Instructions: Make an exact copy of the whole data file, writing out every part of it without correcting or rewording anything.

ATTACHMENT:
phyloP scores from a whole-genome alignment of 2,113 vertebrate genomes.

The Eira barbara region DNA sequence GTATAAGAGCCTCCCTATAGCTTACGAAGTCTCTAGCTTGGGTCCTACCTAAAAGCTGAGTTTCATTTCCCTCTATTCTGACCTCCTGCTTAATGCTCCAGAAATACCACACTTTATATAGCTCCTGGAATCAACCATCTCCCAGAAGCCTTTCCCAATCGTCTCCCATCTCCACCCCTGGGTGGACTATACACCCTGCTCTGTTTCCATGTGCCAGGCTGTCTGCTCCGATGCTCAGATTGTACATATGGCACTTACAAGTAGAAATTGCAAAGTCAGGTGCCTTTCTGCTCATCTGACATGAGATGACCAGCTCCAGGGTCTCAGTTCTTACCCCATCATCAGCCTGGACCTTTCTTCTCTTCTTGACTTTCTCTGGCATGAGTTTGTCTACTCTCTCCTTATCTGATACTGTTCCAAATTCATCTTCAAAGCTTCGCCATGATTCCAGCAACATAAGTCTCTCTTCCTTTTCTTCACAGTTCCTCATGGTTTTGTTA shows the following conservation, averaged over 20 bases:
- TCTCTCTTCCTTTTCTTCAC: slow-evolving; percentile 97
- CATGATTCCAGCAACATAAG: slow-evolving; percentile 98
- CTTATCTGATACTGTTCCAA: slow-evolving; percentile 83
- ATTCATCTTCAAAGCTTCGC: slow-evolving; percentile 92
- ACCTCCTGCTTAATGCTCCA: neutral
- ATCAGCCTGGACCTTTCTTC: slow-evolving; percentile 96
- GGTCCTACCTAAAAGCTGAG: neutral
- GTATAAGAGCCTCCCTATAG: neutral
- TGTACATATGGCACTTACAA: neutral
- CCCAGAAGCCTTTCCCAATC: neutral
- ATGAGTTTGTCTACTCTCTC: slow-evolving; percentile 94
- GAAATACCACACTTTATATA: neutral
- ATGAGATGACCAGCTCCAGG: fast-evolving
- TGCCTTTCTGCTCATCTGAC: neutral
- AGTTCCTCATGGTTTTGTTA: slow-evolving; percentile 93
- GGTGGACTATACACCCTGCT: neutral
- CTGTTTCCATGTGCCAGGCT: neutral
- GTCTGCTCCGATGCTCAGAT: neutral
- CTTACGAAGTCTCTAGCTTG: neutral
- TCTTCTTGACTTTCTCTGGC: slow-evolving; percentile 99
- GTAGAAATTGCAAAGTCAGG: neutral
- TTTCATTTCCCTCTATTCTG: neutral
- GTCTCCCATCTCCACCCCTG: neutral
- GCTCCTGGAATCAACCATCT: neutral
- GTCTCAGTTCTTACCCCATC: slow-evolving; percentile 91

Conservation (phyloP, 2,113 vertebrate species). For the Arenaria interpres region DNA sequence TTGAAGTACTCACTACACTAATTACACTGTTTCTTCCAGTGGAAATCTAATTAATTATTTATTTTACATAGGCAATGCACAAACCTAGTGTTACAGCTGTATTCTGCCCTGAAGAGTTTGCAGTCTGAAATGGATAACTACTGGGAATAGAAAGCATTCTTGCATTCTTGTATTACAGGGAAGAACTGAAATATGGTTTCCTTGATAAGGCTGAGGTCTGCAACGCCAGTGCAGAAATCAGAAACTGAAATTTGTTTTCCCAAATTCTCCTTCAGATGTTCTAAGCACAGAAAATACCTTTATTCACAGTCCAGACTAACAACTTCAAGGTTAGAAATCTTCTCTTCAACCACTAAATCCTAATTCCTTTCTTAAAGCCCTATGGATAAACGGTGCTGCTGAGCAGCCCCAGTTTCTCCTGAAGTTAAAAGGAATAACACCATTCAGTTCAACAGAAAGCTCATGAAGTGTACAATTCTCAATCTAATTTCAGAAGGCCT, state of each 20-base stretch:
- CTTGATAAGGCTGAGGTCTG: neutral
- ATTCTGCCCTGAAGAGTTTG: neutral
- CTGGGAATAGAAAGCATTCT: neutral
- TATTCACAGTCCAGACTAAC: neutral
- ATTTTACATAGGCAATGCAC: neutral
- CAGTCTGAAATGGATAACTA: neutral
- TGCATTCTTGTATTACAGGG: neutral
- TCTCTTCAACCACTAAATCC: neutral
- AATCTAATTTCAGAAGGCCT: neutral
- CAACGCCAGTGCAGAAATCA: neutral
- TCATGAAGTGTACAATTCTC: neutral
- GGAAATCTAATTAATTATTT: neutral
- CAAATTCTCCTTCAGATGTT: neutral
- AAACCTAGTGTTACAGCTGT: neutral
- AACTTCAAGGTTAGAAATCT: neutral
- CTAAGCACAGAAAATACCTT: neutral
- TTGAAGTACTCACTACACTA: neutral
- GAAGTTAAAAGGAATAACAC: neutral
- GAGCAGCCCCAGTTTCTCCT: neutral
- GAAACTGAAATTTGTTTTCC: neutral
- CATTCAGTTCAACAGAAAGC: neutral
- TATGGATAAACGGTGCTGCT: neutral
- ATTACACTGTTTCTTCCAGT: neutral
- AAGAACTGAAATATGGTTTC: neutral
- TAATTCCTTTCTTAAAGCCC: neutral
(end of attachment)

phyloP scores from a whole-genome alignment of 2,113 vertebrate genomes.

The Eira barbara region DNA sequence GTATAAGAGCCTCCCTATAGCTTACGAAGTCTCTAGCTTGGGTCCTACCTAAAAGCTGAGTTTCATTTCCCTCTATTCTGACCTCCTGCTTAATGCTCCAGAAATACCACACTTTATATAGCTCCTGGAATCAACCATCTCCCAGAAGCCTTTCCCAATCGTCTCCCATCTCCACCCCTGGGTGGACTATACACCCTGCTCTGTTTCCATGTGCCAGGCTGTCTGCTCCGATGCTCAGATTGTACATATGGCACTTACAAGTAGAAATTGCAAAGTCAGGTGCCTTTCTGCTCATCTGACATGAGATGACCAGCTCCAGGGTCTCAGTTCTTACCCCATCATCAGCCTGGACCTTTCTTCTCTTCTTGACTTTCTCTGGCATGAGTTTGTCTACTCTCTCCTTATCTGATACTGTTCCAAATTCATCTTCAAAGCTTCGCCATGATTCCAGCAACATAAGTCTCTCTTCCTTTTCTTCACAGTTCCTCATGGTTTTGTTA shows the following conservation, averaged over 20 bases:
- TCTCTCTTCCTTTTCTTCAC: slow-evolving; percentile 97
- CATGATTCCAGCAACATAAG: slow-evolving; percentile 98
- CTTATCTGATACTGTTCCAA: slow-evolving; percentile 83
- ATTCATCTTCAAAGCTTCGC: slow-evolving; percentile 92
- ACCTCCTGCTTAATGCTCCA: neutral
- ATCAGCCTGGACCTTTCTTC: slow-evolving; percentile 96
- GGTCCTACCTAAAAGCTGAG: neutral
- GTATAAGAGCCTCCCTATAG: neutral
- TGTACATATGGCACTTACAA: neutral
- CCCAGAAGCCTTTCCCAATC: neutral
- ATGAGTTTGTCTACTCTCTC: slow-evolving; percentile 94
- GAAATACCACACTTTATATA: neutral
- ATGAGATGACCAGCTCCAGG: fast-evolving
- TGCCTTTCTGCTCATCTGAC: neutral
- AGTTCCTCATGGTTTTGTTA: slow-evolving; percentile 93
- GGTGGACTATACACCCTGCT: neutral
- CTGTTTCCATGTGCCAGGCT: neutral
- GTCTGCTCCGATGCTCAGAT: neutral
- CTTACGAAGTCTCTAGCTTG: neutral
- TCTTCTTGACTTTCTCTGGC: slow-evolving; percentile 99
- GTAGAAATTGCAAAGTCAGG: neutral
- TTTCATTTCCCTCTATTCTG: neutral
- GTCTCCCATCTCCACCCCTG: neutral
- GCTCCTGGAATCAACCATCT: neutral
- GTCTCAGTTCTTACCCCATC: slow-evolving; percentile 91

Conservation (phyloP, 2,113 vertebrate species). For the Arenaria interpres region DNA sequence TTGAAGTACTCACTACACTAATTACACTGTTTCTTCCAGTGGAAATCTAATTAATTATTTATTTTACATAGGCAATGCACAAACCTAGTGTTACAGCTGTATTCTGCCCTGAAGAGTTTGCAGTCTGAAATGGATAACTACTGGGAATAGAAAGCATTCTTGCATTCTTGTATTACAGGGAAGAACTGAAATATGGTTTCCTTGATAAGGCTGAGGTCTGCAACGCCAGTGCAGAAATCAGAAACTGAAATTTGTTTTCCCAAATTCTCCTTCAGATGTTCTAAGCACAGAAAATACCTTTATTCACAGTCCAGACTAACAACTTCAAGGTTAGAAATCTTCTCTTCAACCACTAAATCCTAATTCCTTTCTTAAAGCCCTATGGATAAACGGTGCTGCTGAGCAGCCCCAGTTTCTCCTGAAGTTAAAAGGAATAACACCATTCAGTTCAACAGAAAGCTCATGAAGTGTACAATTCTCAATCTAATTTCAGAAGGCCT, state of each 20-base stretch:
- CTTGATAAGGCTGAGGTCTG: neutral
- ATTCTGCCCTGAAGAGTTTG: neutral
- CTGGGAATAGAAAGCATTCT: neutral
- TATTCACAGTCCAGACTAAC: neutral
- ATTTTACATAGGCAATGCAC: neutral
- CAGTCTGAAATGGATAACTA: neutral
- TGCATTCTTGTATTACAGGG: neutral
- TCTCTTCAACCACTAAATCC: neutral
- AATCTAATTTCAGAAGGCCT: neutral
- CAACGCCAGTGCAGAAATCA: neutral
- TCATGAAGTGTACAATTCTC: neutral
- GGAAATCTAATTAATTATTT: neutral
- CAAATTCTCCTTCAGATGTT: neutral
- AAACCTAGTGTTACAGCTGT: neutral
- AACTTCAAGGTTAGAAATCT: neutral
- CTAAGCACAGAAAATACCTT: neutral
- TTGAAGTACTCACTACACTA: neutral
- GAAGTTAAAAGGAATAACAC: neutral
- GAGCAGCCCCAGTTTCTCCT: neutral
- GAAACTGAAATTTGTTTTCC: neutral
- CATTCAGTTCAACAGAAAGC: neutral
- TATGGATAAACGGTGCTGCT: neutral
- ATTACACTGTTTCTTCCAGT: neutral
- AAGAACTGAAATATGGTTTC: neutral
- TAATTCCTTTCTTAAAGCCC: neutral